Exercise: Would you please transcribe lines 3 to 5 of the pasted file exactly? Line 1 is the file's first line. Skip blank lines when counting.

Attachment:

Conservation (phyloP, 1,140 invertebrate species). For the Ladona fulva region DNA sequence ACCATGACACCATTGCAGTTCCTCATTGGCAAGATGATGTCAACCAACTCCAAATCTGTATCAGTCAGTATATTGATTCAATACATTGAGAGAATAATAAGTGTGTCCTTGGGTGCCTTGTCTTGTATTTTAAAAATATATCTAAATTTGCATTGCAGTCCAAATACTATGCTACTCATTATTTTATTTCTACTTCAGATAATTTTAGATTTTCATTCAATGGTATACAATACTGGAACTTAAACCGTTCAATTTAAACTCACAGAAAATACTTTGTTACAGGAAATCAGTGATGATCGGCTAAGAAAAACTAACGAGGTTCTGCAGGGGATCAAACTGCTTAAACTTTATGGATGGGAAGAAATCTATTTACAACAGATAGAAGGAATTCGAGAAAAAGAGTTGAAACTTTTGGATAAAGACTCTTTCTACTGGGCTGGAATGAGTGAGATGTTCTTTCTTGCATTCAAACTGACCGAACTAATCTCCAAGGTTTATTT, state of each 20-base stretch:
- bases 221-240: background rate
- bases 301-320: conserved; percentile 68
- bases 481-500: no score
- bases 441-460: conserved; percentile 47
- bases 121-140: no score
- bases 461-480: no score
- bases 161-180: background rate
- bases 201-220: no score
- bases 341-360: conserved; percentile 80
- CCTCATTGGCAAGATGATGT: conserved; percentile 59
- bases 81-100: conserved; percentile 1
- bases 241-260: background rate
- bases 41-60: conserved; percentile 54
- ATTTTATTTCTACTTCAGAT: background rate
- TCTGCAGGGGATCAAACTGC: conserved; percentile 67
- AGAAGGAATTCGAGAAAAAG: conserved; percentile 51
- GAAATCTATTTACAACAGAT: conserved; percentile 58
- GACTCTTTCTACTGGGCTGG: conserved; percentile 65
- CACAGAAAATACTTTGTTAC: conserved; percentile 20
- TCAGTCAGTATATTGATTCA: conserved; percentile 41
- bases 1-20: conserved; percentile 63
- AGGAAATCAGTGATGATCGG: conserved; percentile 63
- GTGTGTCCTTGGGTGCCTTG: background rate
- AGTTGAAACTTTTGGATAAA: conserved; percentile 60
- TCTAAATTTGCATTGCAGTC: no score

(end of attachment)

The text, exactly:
- bases 301-320: conserved; percentile 68
- bases 481-500: no score
- bases 441-460: conserved; percentile 47